Can a student be punished for language critical of school administrators posted on their personal blog? How about if the principal finds one of the words employed offensive?
In at least one case, an appeals court says they can.
The Court of Appeals noted that adults may have a constitutional right to use vulgar or offensive speech in order to make a point, but that it “may legitimately give rise to disciplinary action by a school” if a school is responsible for “teaching students the boundaries of socially appropriate behavior.” Although Avery made her statements off school grounds and outside of school hours, they were related to school activities and ultimately caused some level of disruption within the school setting.
If this was a wild rant with a purpose of inciting students to violent or illegal behavior, I might agree with this ruling.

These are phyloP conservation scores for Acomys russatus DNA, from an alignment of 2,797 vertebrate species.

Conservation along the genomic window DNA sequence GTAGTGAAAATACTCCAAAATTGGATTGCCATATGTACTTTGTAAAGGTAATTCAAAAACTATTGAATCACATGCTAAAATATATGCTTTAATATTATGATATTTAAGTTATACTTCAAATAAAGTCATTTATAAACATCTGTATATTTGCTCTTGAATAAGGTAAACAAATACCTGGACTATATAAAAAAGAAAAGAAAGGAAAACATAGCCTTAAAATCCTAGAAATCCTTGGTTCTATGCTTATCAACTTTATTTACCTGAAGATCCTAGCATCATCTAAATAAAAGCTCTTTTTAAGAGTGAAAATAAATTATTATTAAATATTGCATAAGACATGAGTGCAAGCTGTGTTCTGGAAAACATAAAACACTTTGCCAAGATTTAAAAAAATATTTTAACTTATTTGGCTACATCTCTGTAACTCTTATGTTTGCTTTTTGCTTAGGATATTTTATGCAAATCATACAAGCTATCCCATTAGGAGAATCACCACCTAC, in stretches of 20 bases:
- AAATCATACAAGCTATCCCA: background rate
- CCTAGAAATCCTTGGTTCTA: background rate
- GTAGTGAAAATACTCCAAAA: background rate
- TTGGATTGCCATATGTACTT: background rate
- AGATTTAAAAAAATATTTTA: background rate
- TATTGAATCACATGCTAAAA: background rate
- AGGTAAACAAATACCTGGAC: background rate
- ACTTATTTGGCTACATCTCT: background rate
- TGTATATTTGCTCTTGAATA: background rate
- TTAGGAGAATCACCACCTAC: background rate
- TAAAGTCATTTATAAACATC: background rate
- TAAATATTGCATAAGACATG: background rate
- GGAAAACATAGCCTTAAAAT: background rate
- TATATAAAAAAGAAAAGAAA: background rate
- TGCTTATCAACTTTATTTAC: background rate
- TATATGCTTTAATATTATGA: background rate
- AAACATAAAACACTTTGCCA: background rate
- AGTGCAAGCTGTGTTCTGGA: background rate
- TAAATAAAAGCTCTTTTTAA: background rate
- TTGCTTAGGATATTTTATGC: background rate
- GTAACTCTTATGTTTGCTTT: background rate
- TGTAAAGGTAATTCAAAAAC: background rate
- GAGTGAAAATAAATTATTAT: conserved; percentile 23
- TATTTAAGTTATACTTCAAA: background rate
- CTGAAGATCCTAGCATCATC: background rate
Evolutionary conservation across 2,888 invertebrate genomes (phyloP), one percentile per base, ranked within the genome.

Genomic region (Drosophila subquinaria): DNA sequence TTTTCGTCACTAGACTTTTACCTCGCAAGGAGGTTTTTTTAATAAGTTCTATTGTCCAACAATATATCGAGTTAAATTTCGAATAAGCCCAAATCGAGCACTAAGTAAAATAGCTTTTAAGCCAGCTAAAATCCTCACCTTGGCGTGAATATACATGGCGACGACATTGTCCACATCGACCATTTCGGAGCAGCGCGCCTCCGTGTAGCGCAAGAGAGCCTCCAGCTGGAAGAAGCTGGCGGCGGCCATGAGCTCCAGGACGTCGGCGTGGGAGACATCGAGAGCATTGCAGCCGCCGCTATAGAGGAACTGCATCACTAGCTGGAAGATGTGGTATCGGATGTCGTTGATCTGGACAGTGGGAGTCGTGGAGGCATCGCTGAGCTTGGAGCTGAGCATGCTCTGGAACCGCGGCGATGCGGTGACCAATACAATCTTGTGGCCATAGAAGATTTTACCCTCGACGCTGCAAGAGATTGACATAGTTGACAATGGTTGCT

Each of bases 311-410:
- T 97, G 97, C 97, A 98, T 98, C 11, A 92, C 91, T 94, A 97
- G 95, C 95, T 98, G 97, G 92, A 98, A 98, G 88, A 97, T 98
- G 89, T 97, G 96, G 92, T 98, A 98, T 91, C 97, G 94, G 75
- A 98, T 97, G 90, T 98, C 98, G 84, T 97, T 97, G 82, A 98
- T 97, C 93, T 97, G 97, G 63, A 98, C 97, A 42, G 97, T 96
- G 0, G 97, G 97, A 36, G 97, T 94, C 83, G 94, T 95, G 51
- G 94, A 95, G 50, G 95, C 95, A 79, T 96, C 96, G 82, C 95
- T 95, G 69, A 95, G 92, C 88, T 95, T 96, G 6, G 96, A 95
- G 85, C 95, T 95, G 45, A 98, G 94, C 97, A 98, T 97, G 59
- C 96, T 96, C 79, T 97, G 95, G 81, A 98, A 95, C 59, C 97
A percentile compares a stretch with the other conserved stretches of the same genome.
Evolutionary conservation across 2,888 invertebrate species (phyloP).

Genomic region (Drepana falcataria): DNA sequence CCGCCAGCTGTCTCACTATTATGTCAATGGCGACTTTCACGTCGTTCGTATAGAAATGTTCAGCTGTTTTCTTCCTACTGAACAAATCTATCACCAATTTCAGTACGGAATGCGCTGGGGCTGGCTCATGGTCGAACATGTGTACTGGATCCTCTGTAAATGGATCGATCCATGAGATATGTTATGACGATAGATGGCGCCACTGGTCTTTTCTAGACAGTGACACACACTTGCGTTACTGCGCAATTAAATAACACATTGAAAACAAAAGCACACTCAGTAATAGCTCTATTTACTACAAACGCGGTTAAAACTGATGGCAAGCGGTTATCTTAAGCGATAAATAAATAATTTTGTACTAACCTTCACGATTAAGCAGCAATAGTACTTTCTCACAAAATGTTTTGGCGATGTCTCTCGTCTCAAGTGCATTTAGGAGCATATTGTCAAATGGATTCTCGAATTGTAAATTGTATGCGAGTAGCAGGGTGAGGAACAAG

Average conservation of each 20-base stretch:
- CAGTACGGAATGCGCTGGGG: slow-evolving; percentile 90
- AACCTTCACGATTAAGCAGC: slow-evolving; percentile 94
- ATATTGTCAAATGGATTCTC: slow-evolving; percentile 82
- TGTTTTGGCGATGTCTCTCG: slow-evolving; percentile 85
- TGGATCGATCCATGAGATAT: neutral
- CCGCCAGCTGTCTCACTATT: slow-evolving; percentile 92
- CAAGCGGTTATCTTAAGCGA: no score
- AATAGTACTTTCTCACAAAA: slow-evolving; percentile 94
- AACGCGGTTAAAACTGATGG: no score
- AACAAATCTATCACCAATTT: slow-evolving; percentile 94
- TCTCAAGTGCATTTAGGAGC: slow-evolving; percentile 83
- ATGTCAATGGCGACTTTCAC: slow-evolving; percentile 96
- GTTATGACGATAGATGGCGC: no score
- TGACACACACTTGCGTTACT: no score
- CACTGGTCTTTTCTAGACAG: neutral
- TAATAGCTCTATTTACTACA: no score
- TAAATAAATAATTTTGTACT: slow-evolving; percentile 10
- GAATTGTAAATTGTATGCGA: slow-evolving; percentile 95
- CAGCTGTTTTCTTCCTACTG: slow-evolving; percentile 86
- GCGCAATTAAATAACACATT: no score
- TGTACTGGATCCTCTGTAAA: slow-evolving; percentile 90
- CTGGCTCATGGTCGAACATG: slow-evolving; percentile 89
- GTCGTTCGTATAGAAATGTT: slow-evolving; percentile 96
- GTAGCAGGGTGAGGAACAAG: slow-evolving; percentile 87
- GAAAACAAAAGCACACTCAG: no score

However, if you read the entry, there is none of that. It’s actually rather tame with the possible exception of that one word used to describe the administrators. A word that goes unbleeped on broadcast television.
All of which makes the court’s action somewhat disturbing.
The decision concerns free speech advocates because of the cloudy nature of the blog post. No threats were made and no major student demonstrations occurred–at most, the students were a bit “riled up” (according to Avery’s testimony) over having their event possibly cancelled and their student council going to great lengths to turn the decision around. Most importantly, the decision will likely be used as further precedent in the future for schools (and possibly colleges and universities) to take action against students for their postings around the ‘Net.
It probably won’t be long before another principal decides to take action against a student for a blog post with no “bad” words, one that simply takes exception with school policy.